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# Projectile Motion Lab Report Essay

Background
Acceleration is constant at 9.8 m/s2 because of the force of gravity. For experiment 1 the velocity will be calculated by measuring “x” and “y” and using the combined x & y equations to solve for Vo. Vo= x⌠g/2y. For experiment 2 the range equation for distance x=R is applicable since the launch and landing elevations are the same. R=(Vo2sin2ᶿ)/g Objective

The objective of experiment one is to determine the distance a falling object will travel when the launch height is changed. The objective of experiment two is to observe the distance, x=R, a projectile will travel when the launch angle is changed. Acceleration is constant at 9.8 m/s2 in all the experiments due to gravity. Hypothesis

Experiment 1: When the height is raised, the marble will have more time to continue traveling at its initial velocity while the gravitational force is acting upon it, increasing the distance the marble travels while falling. Experiment 2: The range of the rocket will decrease as the angle launched moves away from 45 degrees. Experiment

Materials:
Experiment 1: Ramp, marble, corn starch, 4 sheets of construction paper, tape measure, monofilament line, fishing sinker, paper towel, water. Experiment 2: 4 Squeeze Rockets™, 1 Squeeze Rocket™ Bulb, Protractor, Tape measure, Stopwatch. Method:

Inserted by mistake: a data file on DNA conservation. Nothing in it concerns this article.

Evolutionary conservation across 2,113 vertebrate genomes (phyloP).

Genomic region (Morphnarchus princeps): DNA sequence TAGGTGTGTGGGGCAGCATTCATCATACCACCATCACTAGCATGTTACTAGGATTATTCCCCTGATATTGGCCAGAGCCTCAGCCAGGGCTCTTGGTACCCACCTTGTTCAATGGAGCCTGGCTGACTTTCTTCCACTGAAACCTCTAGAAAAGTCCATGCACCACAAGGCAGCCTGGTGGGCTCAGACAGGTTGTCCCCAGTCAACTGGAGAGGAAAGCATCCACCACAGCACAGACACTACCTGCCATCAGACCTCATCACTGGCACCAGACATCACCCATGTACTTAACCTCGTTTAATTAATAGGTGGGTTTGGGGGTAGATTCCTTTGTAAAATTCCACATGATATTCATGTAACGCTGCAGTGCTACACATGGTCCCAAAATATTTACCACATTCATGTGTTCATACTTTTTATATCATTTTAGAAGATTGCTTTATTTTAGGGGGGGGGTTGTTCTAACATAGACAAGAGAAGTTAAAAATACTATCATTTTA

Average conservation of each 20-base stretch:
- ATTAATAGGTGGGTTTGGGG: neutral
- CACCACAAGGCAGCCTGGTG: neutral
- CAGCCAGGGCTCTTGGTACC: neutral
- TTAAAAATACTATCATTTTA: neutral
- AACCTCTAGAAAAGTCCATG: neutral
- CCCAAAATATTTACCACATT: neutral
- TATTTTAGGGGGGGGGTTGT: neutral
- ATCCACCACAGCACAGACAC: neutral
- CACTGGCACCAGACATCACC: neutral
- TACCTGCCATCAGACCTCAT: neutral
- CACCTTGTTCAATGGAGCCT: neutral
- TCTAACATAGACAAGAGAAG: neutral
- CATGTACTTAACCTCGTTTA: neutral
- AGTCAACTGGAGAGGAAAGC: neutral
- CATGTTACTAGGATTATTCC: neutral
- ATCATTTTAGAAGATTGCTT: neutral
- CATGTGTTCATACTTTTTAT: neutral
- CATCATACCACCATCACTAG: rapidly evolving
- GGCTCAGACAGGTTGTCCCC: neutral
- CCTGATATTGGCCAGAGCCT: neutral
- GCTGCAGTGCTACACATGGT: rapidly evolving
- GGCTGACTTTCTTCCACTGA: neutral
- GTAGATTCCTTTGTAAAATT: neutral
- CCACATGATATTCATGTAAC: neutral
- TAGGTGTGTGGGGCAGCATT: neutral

A possible source for error may lie in the manner in which the corn starch splatters onto the construction paper after falling. This may cause an inaccurate reading of measurement of distance. Another possible source of error may originate with the distance of the dropped marble from the top of the head. The marble may not be dropped at the exact same distance each time altering the results, possibly time. Conclusion

The results support the hypothesis for both experiments. For experiment one, the distance traveled by the marble increased when the table height was elevated. For experiment two, the range of the rocket decreased with a
decrease in angle. References

Giancoli, Physics: Principles with Applications, Volume 2, 2004

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